Archived Story

County to borrow more money to repair Boykins plant

Published 11:06am Saturday, September 29, 2012

By ANDREW FAISON/CORRESPONDENT
andrew.faison@yahoo.com

COURTLAND—Southampton County supervisors on Monday voted 4-2 to borrow up to $230,000 for additional expenses for repairing the Boykins sewer treatment plant.

Voting to borrow the interest-free loan from the state were Franklin District Supervisor Barry Porter, Boykins District Supervisor Carl Faison, Berlin/Ivor District Supervisor Ronald West and Capron District Supervisor Bruce Phillips.

Jerusalem District Supervisor Dr. Alan Edwards and Newsoms District Supervisor Glenn Updike voted no.

In November 2009, after limits were lowered by the state Department of Environmental Quality, the Boykins plant couldn’t meet its discharge limits into the Meherrin River for ammonia and copper.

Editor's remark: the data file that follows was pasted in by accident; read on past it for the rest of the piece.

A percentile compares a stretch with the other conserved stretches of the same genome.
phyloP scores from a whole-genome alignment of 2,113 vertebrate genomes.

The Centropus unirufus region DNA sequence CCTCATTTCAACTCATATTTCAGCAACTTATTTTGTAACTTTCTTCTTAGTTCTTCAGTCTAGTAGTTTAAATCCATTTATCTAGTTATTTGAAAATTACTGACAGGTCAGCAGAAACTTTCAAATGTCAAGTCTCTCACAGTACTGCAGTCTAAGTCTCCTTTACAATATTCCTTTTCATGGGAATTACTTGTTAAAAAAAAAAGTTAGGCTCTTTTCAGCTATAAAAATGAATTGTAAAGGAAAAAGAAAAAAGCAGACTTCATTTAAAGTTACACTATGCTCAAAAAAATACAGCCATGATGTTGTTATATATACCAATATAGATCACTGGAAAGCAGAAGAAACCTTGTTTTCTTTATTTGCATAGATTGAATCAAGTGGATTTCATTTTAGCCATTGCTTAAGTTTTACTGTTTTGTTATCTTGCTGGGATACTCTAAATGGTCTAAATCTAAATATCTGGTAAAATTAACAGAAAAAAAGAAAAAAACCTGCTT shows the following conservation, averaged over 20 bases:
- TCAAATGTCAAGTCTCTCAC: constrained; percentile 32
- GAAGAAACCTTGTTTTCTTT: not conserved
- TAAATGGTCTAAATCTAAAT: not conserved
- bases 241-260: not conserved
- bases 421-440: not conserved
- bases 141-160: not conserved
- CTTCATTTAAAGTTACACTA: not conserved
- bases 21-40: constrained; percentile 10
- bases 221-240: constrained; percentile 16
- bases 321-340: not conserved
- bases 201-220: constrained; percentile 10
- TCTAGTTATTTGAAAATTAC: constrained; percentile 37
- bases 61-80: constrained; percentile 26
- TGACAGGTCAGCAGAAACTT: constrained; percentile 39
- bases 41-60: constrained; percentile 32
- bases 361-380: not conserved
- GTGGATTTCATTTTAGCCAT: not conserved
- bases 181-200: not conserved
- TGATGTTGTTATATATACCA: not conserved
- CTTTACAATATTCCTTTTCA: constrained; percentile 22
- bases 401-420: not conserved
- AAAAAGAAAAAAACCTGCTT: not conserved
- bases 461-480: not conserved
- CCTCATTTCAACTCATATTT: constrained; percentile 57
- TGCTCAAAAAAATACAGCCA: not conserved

Following a series of violations in 2010, the county was fined $4,340, which has been paid, and was ordered to bring the plant into compliance by Jan. 1.

The county in February borrowed $880,502 to take care of the problem, but since has learned additional work is needed.

The contract called for removing and disposing up to 47 dry tons of sludge at $1,844 a ton.

“Unfortunately, we’ve encountered much more sludge than was anticipated,” said County Administrator Mike Johnson.

“Sludge doesn’t settle like cement; it’s not level across the bottom. It’s up and down, peaks and valleys. It resembles a riverbed so it is very difficult to come up with an exact estimate.”

So far, the contractor has removed 91.5 dry tons; that number could climb to upwards of 180 tons, which equates to $245,000 on top of the original estimate.

“I think I could have estimated this better,” said Edwards.

Updike feels the county is being taken to the cleaners.

“This situation makes me mad,” said Updike. “I feel that because of this, the citizens don’t count. Citizens need to speak up and speak their mind.”

Porter is upset because the county relied on experts for estimates. “We don’t have a lot of say in this matter because it has to be done,” he said. “Our backs are against the wall. This project is mandated by the EPA/DEQ.”

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